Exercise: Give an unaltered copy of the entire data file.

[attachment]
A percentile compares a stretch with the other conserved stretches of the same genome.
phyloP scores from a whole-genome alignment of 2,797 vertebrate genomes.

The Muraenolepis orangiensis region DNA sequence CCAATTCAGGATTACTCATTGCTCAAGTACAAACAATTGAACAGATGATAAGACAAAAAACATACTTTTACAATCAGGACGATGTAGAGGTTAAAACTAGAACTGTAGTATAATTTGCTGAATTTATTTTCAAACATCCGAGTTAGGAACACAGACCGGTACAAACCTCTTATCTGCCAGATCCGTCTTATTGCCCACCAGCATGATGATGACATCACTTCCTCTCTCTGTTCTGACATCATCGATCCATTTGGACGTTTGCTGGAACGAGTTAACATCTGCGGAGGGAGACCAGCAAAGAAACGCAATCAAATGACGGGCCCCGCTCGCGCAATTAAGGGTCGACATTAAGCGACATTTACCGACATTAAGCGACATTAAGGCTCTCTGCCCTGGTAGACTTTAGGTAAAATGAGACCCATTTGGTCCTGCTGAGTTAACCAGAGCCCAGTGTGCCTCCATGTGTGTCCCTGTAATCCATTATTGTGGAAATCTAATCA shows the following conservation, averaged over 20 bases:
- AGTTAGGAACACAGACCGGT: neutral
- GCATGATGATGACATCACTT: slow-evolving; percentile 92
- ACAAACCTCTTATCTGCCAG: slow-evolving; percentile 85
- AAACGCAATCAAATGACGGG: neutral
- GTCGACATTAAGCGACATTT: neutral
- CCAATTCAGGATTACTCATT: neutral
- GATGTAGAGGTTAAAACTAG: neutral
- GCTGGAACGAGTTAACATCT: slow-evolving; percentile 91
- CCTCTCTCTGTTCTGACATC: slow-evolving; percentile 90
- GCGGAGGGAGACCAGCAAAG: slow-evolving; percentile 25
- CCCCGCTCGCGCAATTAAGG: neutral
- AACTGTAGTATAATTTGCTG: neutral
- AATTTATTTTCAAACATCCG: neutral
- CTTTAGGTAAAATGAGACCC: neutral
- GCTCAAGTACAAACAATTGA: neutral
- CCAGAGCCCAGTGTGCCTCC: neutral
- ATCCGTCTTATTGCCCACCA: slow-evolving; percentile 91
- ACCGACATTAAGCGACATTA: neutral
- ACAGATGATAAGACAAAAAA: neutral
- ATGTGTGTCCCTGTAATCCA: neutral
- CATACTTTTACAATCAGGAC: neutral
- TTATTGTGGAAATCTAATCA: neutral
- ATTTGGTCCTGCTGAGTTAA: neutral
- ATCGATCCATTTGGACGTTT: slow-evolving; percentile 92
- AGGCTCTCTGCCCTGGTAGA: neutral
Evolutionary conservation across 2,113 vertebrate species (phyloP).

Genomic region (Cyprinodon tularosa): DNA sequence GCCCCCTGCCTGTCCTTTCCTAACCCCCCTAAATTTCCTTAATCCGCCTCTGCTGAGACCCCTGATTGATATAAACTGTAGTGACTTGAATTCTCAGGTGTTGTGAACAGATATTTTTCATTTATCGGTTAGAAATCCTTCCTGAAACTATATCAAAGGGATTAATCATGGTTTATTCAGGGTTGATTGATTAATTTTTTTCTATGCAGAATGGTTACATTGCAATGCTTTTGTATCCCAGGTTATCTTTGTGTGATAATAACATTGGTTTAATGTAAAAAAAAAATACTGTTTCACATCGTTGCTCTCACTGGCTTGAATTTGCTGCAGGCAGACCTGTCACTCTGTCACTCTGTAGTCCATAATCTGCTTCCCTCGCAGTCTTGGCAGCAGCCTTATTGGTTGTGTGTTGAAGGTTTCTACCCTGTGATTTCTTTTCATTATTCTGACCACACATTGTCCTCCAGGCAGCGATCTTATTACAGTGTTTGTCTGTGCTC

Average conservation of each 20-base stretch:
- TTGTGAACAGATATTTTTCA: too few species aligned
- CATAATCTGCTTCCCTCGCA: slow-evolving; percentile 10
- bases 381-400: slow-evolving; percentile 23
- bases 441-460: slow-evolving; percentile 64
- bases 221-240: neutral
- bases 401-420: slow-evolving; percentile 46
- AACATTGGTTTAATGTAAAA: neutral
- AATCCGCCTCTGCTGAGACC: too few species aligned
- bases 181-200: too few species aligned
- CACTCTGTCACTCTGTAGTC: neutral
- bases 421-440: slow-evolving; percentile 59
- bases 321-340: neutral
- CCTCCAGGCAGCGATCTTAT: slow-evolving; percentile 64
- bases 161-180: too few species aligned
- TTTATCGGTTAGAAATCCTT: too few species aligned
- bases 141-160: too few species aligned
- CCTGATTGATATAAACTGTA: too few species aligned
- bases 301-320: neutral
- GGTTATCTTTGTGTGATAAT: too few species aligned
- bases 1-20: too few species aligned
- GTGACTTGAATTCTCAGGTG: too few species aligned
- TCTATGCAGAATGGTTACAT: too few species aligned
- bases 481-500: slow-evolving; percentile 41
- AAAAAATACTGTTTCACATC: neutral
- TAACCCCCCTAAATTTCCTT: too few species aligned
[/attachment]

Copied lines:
A percentile compares a stretch with the other conserved stretches of the same genome.
phyloP scores from a whole-genome alignment of 2,797 vertebrate genomes.

The Muraenolepis orangiensis region DNA sequence CCAATTCAGGATTACTCATTGCTCAAGTACAAACAATTGAACAGATGATAAGACAAAAAACATACTTTTACAATCAGGACGATGTAGAGGTTAAAACTAGAACTGTAGTATAATTTGCTGAATTTATTTTCAAACATCCGAGTTAGGAACACAGACCGGTACAAACCTCTTATCTGCCAGATCCGTCTTATTGCCCACCAGCATGATGATGACATCACTTCCTCTCTCTGTTCTGACATCATCGATCCATTTGGACGTTTGCTGGAACGAGTTAACATCTGCGGAGGGAGACCAGCAAAGAAACGCAATCAAATGACGGGCCCCGCTCGCGCAATTAAGGGTCGACATTAAGCGACATTTACCGACATTAAGCGACATTAAGGCTCTCTGCCCTGGTAGACTTTAGGTAAAATGAGACCCATTTGGTCCTGCTGAGTTAACCAGAGCCCAGTGTGCCTCCATGTGTGTCCCTGTAATCCATTATTGTGGAAATCTAATCA shows the following conservation, averaged over 20 bases:
- AGTTAGGAACACAGACCGGT: neutral
- GCATGATGATGACATCACTT: slow-evolving; percentile 92
- ACAAACCTCTTATCTGCCAG: slow-evolving; percentile 85
- AAACGCAATCAAATGACGGG: neutral
- GTCGACATTAAGCGACATTT: neutral
- CCAATTCAGGATTACTCATT: neutral
- GATGTAGAGGTTAAAACTAG: neutral
- GCTGGAACGAGTTAACATCT: slow-evolving; percentile 91
- CCTCTCTCTGTTCTGACATC: slow-evolving; percentile 90
- GCGGAGGGAGACCAGCAAAG: slow-evolving; percentile 25
- CCCCGCTCGCGCAATTAAGG: neutral
- AACTGTAGTATAATTTGCTG: neutral
- AATTTATTTTCAAACATCCG: neutral
- CTTTAGGTAAAATGAGACCC: neutral
- GCTCAAGTACAAACAATTGA: neutral
- CCAGAGCCCAGTGTGCCTCC: neutral
- ATCCGTCTTATTGCCCACCA: slow-evolving; percentile 91
- ACCGACATTAAGCGACATTA: neutral
- ACAGATGATAAGACAAAAAA: neutral
- ATGTGTGTCCCTGTAATCCA: neutral
- CATACTTTTACAATCAGGAC: neutral
- TTATTGTGGAAATCTAATCA: neutral
- ATTTGGTCCTGCTGAGTTAA: neutral
- ATCGATCCATTTGGACGTTT: slow-evolving; percentile 92
- AGGCTCTCTGCCCTGGTAGA: neutral
Evolutionary conservation across 2,113 vertebrate species (phyloP).

Genomic region (Cyprinodon tularosa): DNA sequence GCCCCCTGCCTGTCCTTTCCTAACCCCCCTAAATTTCCTTAATCCGCCTCTGCTGAGACCCCTGATTGATATAAACTGTAGTGACTTGAATTCTCAGGTGTTGTGAACAGATATTTTTCATTTATCGGTTAGAAATCCTTCCTGAAACTATATCAAAGGGATTAATCATGGTTTATTCAGGGTTGATTGATTAATTTTTTTCTATGCAGAATGGTTACATTGCAATGCTTTTGTATCCCAGGTTATCTTTGTGTGATAATAACATTGGTTTAATGTAAAAAAAAAATACTGTTTCACATCGTTGCTCTCACTGGCTTGAATTTGCTGCAGGCAGACCTGTCACTCTGTCACTCTGTAGTCCATAATCTGCTTCCCTCGCAGTCTTGGCAGCAGCCTTATTGGTTGTGTGTTGAAGGTTTCTACCCTGTGATTTCTTTTCATTATTCTGACCACACATTGTCCTCCAGGCAGCGATCTTATTACAGTGTTTGTCTGTGCTC

Average conservation of each 20-base stretch:
- TTGTGAACAGATATTTTTCA: too few species aligned
- CATAATCTGCTTCCCTCGCA: slow-evolving; percentile 10
- bases 381-400: slow-evolving; percentile 23
- bases 441-460: slow-evolving; percentile 64
- bases 221-240: neutral
- bases 401-420: slow-evolving; percentile 46
- AACATTGGTTTAATGTAAAA: neutral
- AATCCGCCTCTGCTGAGACC: too few species aligned
- bases 181-200: too few species aligned
- CACTCTGTCACTCTGTAGTC: neutral
- bases 421-440: slow-evolving; percentile 59
- bases 321-340: neutral
- CCTCCAGGCAGCGATCTTAT: slow-evolving; percentile 64
- bases 161-180: too few species aligned
- TTTATCGGTTAGAAATCCTT: too few species aligned
- bases 141-160: too few species aligned
- CCTGATTGATATAAACTGTA: too few species aligned
- bases 301-320: neutral
- GGTTATCTTTGTGTGATAAT: too few species aligned
- bases 1-20: too few species aligned
- GTGACTTGAATTCTCAGGTG: too few species aligned
- TCTATGCAGAATGGTTACAT: too few species aligned
- bases 481-500: slow-evolving; percentile 41
- AAAAAATACTGTTTCACATC: neutral
- TAACCCCCCTAAATTTCCTT: too few species aligned